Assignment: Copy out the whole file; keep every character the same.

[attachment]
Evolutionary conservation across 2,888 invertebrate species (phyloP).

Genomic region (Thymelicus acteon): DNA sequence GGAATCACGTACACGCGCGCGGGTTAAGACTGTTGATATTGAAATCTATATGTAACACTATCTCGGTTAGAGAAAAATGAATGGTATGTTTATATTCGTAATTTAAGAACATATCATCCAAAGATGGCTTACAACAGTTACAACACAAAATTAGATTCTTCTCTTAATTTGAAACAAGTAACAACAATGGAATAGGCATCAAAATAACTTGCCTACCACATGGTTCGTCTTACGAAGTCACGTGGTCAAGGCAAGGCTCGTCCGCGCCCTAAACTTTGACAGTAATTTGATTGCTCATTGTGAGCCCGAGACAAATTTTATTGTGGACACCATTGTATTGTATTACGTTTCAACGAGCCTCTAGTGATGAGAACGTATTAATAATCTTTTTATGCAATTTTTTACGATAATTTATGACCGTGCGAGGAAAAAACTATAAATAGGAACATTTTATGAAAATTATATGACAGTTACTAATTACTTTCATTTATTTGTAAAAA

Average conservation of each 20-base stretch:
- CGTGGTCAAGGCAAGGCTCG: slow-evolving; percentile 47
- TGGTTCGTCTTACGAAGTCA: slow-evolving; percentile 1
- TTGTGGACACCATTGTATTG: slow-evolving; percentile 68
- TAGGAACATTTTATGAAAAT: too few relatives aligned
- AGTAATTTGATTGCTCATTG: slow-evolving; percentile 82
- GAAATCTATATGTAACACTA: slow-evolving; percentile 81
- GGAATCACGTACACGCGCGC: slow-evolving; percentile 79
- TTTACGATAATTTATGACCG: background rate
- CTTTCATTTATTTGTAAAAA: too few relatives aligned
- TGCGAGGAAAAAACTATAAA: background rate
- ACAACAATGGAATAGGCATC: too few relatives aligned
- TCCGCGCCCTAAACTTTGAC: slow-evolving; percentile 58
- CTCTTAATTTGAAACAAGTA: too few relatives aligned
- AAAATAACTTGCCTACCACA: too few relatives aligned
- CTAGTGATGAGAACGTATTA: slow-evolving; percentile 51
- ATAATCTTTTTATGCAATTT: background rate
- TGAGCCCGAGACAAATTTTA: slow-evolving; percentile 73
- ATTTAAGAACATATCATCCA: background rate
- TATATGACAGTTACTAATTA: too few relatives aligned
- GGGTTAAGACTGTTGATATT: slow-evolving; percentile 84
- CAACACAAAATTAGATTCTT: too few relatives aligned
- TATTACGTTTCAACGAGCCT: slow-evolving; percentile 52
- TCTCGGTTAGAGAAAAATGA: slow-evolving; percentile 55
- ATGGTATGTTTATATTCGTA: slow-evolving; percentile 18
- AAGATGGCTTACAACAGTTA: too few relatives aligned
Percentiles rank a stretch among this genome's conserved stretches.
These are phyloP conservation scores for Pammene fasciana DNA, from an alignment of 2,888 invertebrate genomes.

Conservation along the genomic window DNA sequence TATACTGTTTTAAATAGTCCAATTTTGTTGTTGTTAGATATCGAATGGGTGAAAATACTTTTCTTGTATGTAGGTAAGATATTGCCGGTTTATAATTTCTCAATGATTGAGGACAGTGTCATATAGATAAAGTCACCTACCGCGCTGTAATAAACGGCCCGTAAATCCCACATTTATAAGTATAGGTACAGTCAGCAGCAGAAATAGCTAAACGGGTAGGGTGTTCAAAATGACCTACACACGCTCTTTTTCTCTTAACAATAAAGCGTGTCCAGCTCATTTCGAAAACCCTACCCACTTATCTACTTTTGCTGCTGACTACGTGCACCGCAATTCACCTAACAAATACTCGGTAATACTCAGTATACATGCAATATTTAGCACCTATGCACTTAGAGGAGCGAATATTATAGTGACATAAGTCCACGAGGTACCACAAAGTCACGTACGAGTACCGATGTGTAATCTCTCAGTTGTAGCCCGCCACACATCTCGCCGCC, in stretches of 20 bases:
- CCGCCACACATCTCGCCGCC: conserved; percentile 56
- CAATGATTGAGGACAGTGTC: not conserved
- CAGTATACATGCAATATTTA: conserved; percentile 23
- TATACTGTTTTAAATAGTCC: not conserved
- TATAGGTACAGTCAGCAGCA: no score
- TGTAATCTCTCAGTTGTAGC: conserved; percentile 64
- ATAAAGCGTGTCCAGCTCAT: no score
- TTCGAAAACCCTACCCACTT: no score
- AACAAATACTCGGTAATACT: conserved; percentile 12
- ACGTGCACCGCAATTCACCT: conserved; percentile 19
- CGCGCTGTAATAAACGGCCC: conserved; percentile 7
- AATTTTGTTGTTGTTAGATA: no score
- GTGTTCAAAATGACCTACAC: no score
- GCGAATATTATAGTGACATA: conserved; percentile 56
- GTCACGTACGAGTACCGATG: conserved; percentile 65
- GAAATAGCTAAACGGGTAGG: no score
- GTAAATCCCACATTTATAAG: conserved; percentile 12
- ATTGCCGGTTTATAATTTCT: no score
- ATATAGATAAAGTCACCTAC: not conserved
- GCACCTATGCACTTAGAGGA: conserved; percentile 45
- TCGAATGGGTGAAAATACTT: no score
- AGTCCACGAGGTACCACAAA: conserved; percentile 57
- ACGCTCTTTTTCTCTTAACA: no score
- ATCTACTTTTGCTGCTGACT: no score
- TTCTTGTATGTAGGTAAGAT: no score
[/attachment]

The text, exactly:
Evolutionary conservation across 2,888 invertebrate species (phyloP).

Genomic region (Thymelicus acteon): DNA sequence GGAATCACGTACACGCGCGCGGGTTAAGACTGTTGATATTGAAATCTATATGTAACACTATCTCGGTTAGAGAAAAATGAATGGTATGTTTATATTCGTAATTTAAGAACATATCATCCAAAGATGGCTTACAACAGTTACAACACAAAATTAGATTCTTCTCTTAATTTGAAACAAGTAACAACAATGGAATAGGCATCAAAATAACTTGCCTACCACATGGTTCGTCTTACGAAGTCACGTGGTCAAGGCAAGGCTCGTCCGCGCCCTAAACTTTGACAGTAATTTGATTGCTCATTGTGAGCCCGAGACAAATTTTATTGTGGACACCATTGTATTGTATTACGTTTCAACGAGCCTCTAGTGATGAGAACGTATTAATAATCTTTTTATGCAATTTTTTACGATAATTTATGACCGTGCGAGGAAAAAACTATAAATAGGAACATTTTATGAAAATTATATGACAGTTACTAATTACTTTCATTTATTTGTAAAAA

Average conservation of each 20-base stretch:
- CGTGGTCAAGGCAAGGCTCG: slow-evolving; percentile 47
- TGGTTCGTCTTACGAAGTCA: slow-evolving; percentile 1
- TTGTGGACACCATTGTATTG: slow-evolving; percentile 68
- TAGGAACATTTTATGAAAAT: too few relatives aligned
- AGTAATTTGATTGCTCATTG: slow-evolving; percentile 82
- GAAATCTATATGTAACACTA: slow-evolving; percentile 81
- GGAATCACGTACACGCGCGC: slow-evolving; percentile 79
- TTTACGATAATTTATGACCG: background rate
- CTTTCATTTATTTGTAAAAA: too few relatives aligned
- TGCGAGGAAAAAACTATAAA: background rate
- ACAACAATGGAATAGGCATC: too few relatives aligned
- TCCGCGCCCTAAACTTTGAC: slow-evolving; percentile 58
- CTCTTAATTTGAAACAAGTA: too few relatives aligned
- AAAATAACTTGCCTACCACA: too few relatives aligned
- CTAGTGATGAGAACGTATTA: slow-evolving; percentile 51
- ATAATCTTTTTATGCAATTT: background rate
- TGAGCCCGAGACAAATTTTA: slow-evolving; percentile 73
- ATTTAAGAACATATCATCCA: background rate
- TATATGACAGTTACTAATTA: too few relatives aligned
- GGGTTAAGACTGTTGATATT: slow-evolving; percentile 84
- CAACACAAAATTAGATTCTT: too few relatives aligned
- TATTACGTTTCAACGAGCCT: slow-evolving; percentile 52
- TCTCGGTTAGAGAAAAATGA: slow-evolving; percentile 55
- ATGGTATGTTTATATTCGTA: slow-evolving; percentile 18
- AAGATGGCTTACAACAGTTA: too few relatives aligned
Percentiles rank a stretch among this genome's conserved stretches.
These are phyloP conservation scores for Pammene fasciana DNA, from an alignment of 2,888 invertebrate genomes.

Conservation along the genomic window DNA sequence TATACTGTTTTAAATAGTCCAATTTTGTTGTTGTTAGATATCGAATGGGTGAAAATACTTTTCTTGTATGTAGGTAAGATATTGCCGGTTTATAATTTCTCAATGATTGAGGACAGTGTCATATAGATAAAGTCACCTACCGCGCTGTAATAAACGGCCCGTAAATCCCACATTTATAAGTATAGGTACAGTCAGCAGCAGAAATAGCTAAACGGGTAGGGTGTTCAAAATGACCTACACACGCTCTTTTTCTCTTAACAATAAAGCGTGTCCAGCTCATTTCGAAAACCCTACCCACTTATCTACTTTTGCTGCTGACTACGTGCACCGCAATTCACCTAACAAATACTCGGTAATACTCAGTATACATGCAATATTTAGCACCTATGCACTTAGAGGAGCGAATATTATAGTGACATAAGTCCACGAGGTACCACAAAGTCACGTACGAGTACCGATGTGTAATCTCTCAGTTGTAGCCCGCCACACATCTCGCCGCC, in stretches of 20 bases:
- CCGCCACACATCTCGCCGCC: conserved; percentile 56
- CAATGATTGAGGACAGTGTC: not conserved
- CAGTATACATGCAATATTTA: conserved; percentile 23
- TATACTGTTTTAAATAGTCC: not conserved
- TATAGGTACAGTCAGCAGCA: no score
- TGTAATCTCTCAGTTGTAGC: conserved; percentile 64
- ATAAAGCGTGTCCAGCTCAT: no score
- TTCGAAAACCCTACCCACTT: no score
- AACAAATACTCGGTAATACT: conserved; percentile 12
- ACGTGCACCGCAATTCACCT: conserved; percentile 19
- CGCGCTGTAATAAACGGCCC: conserved; percentile 7
- AATTTTGTTGTTGTTAGATA: no score
- GTGTTCAAAATGACCTACAC: no score
- GCGAATATTATAGTGACATA: conserved; percentile 56
- GTCACGTACGAGTACCGATG: conserved; percentile 65
- GAAATAGCTAAACGGGTAGG: no score
- GTAAATCCCACATTTATAAG: conserved; percentile 12
- ATTGCCGGTTTATAATTTCT: no score
- ATATAGATAAAGTCACCTAC: not conserved
- GCACCTATGCACTTAGAGGA: conserved; percentile 45
- TCGAATGGGTGAAAATACTT: no score
- AGTCCACGAGGTACCACAAA: conserved; percentile 57
- ACGCTCTTTTTCTCTTAACA: no score
- ATCTACTTTTGCTGCTGACT: no score
- TTCTTGTATGTAGGTAAGAT: no score